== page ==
alienweeds, the invasive species harvest

The weeds of Washington, D.C.

An arm of Rock Creek Park, Whitehaven Parkway supports a maturing hardwood forest. As early successional Tuliptrees fall, young saplings of White Oak, Sugar Maple and American Beech stand by to fill gaps in the canopy. But the light-drenched areas created by fallen trees are swarmed by invasive plants, which smother saplings and arrest forest succession.

These critical areas are a primary focus of our harvesting, where we extract exotic vines to liberate hardwood saplings.

Invasive plants are also removed, with permission, from nearby community gardens, city properties and private lands.

A working (incomplete) list of local exotic weeds and the materials they provide:

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Leaves Stems Roots Flowers
fruits, seeds

Irish Ivy
Hedera hibernica

Pack in a glass jar, add ethanol, allow tincture to soak for weeks or years, evaporate for bright green, sticky printing ink. Steamed, stripped, shredded, cooked and heavily beaten, vine xylem yields a soft, brittle, tan paper that responds well to letterpress printing; wood is dense, small in diameter, used for small printing blocks. Dried, shredded and burned for carbon black. Skins of ripe seeds yield a purple pigment in ethanol.
  Garlic Mustard
Alliaria petiolata
Can be cooked and eaten in early spring; otherwise, sent to the landfill to avoid allelopathic impacts. Stripped of leaves, stems are cooked and moderately beaten to yield a moderately strong, greenish, rattly paper, which is slightly resistant to ink. Root crown bears a purple nugget of anthocyanins that may be ground into a pH-sensitive purple wash.  

Asiatic Bittersweet
Celastrus orbiculatus

  Stringy inner bark is steamed, stripped from vines, scraped of outer bark, cooked in alkali for a tough, pinkish fiber that may be spun into cordage or beaten to form strong, soft, pink sheets of paper. Bright orange outer bark is peeled and soaked in ethanol to extract a reddish ink of carotenoids. Ground fruit coats yield a bright orange pigment.

White Mulberry
Morus alba

Soaked in ethanol to extract chlorophyll pigments, or feed to silkworms (originally why the plant was brought to the U.S.) Inner bark, stripped, scraped and cooked, yields a strong, bright-white paper. Wood (moderately hard, straight-grained and deep yellow, turns brown in sunlight) is used for fuel, carbon black, framing and printing blocks.   Edible fruits crushed in ethanol to extract a purple pigment.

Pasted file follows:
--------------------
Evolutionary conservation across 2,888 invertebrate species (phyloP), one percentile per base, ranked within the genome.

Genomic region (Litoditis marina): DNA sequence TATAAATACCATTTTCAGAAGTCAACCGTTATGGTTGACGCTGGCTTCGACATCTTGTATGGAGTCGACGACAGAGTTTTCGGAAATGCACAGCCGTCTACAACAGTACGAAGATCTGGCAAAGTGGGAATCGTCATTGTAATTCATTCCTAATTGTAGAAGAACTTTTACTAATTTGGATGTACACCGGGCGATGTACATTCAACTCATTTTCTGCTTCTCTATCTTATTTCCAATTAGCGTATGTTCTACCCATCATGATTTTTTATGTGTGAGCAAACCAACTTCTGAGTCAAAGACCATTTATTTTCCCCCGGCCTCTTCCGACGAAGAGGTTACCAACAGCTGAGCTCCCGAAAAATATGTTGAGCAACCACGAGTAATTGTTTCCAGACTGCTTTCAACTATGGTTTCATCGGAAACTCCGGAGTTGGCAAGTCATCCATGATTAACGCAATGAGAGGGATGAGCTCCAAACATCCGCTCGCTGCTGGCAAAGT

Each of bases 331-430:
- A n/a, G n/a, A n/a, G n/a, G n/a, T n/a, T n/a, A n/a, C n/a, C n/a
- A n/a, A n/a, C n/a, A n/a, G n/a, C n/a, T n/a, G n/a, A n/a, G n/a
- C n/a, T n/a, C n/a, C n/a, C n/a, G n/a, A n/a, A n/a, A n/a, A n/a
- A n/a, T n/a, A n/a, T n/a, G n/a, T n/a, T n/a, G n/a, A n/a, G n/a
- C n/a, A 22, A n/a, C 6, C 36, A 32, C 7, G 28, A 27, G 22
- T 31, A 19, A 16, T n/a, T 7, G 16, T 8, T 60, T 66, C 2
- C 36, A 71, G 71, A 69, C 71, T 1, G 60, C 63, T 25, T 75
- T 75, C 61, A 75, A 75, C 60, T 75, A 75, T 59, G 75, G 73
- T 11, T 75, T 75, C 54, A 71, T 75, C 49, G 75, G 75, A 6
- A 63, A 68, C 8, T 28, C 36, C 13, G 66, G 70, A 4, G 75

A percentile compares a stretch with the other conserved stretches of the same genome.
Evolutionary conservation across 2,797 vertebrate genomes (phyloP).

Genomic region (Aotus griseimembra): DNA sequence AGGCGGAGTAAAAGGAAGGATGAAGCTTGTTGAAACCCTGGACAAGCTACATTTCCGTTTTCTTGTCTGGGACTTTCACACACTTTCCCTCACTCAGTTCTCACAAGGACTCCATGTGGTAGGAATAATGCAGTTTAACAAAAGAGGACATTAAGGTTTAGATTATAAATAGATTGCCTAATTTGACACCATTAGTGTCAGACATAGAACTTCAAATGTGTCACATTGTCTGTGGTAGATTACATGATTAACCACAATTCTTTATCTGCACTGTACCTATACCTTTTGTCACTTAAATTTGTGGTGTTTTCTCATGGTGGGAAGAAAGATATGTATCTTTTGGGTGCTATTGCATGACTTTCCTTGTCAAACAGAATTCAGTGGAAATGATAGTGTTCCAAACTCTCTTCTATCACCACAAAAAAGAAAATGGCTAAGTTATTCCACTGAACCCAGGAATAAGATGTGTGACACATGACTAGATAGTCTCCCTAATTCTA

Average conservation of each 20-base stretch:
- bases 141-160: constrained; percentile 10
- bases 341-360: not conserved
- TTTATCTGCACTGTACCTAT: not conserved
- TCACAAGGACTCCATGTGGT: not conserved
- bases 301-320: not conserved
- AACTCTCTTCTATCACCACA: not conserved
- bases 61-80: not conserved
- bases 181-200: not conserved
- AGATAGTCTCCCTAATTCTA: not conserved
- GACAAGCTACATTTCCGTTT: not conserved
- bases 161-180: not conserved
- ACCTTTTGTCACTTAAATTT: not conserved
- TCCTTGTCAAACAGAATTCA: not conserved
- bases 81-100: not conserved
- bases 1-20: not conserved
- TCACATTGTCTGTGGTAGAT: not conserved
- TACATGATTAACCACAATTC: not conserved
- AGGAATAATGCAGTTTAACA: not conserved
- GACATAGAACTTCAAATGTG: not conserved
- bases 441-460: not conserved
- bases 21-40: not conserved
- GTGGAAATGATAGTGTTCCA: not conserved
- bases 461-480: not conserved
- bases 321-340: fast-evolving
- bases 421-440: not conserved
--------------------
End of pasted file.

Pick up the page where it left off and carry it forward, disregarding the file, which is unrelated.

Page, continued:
Tree of Heaven
Ailanthus altissima
Petioles cooked and beaten to form strong, soft, tan sheets of paper. High moisture content in wood makes it difficult to mill, dry and keep from warping, but after planing the wood is light, blonde, wide-grained.    
  Paper Mulberry
Broussonetia papyrifera
Composted White inner bark is the source for legendary Japanese hand-made paper (washi), which is strong, light-cream colored and absorbent. Stems are dried and burned for fuel or carbon black.    

Multiflora Rose
Rosa multiflora

Composted In March,bark of tender young canes yields pink fibers for paint brushes or paper. Older canes offer coarse, brown fibers (and chocolate-brown paper.) For reddish ink: Steam stems for 30 min., reduce boil water for gummy, sticky printing ink. Cooked in alkali to extract a strong, rusty-brown ink. Or, boiled in water, which is reduced down to a pinkish rusty pigment.  

Norway Maple
Acer platanoides

  Wood used for bas-relief carving, end-grain woodblock printing and picture-frame moulding. Scraps burned for carbon black.    

Mahonia bealei
Soaked in ethanol to extract bright green chlorophyll-based pigment Inner bark is soaked in ethanol to extract a fluorescent yellow gum of the powerful medicine berberine, which is soluble in both water and ethanol.   Purple fruits are edible.

Rubus phoenicolasius

Composted   Cooked in alkali to extract a strong, brownish-red ink. Bright red fruits are edible.
  Japanese Honeysuckle
Lonicera japonica
Cooked in alkali, neutralized to form a greenish-black ink Stringly inner bark forms a fibrous golden-yellow paper.    

Devil's tail

Persicaria perfoliata

  Whole vines (without leaves) yield a silky pink paper when heavily beaten.    
  Rose of Sharon
Hibiscus syriacus
Bruised and soaked in water for formation aid Thick white bast fibers yield a bright, creamy paper. Wood is fine, dense and brilliant white.    

Ampelopsis brevipedunculata

  In alkali, the white bast becomes black, which washes out to reveal stiff, brown fibers used for making brushes.    

Text and images © 2018, Patterson Clark; Web design by alienweeds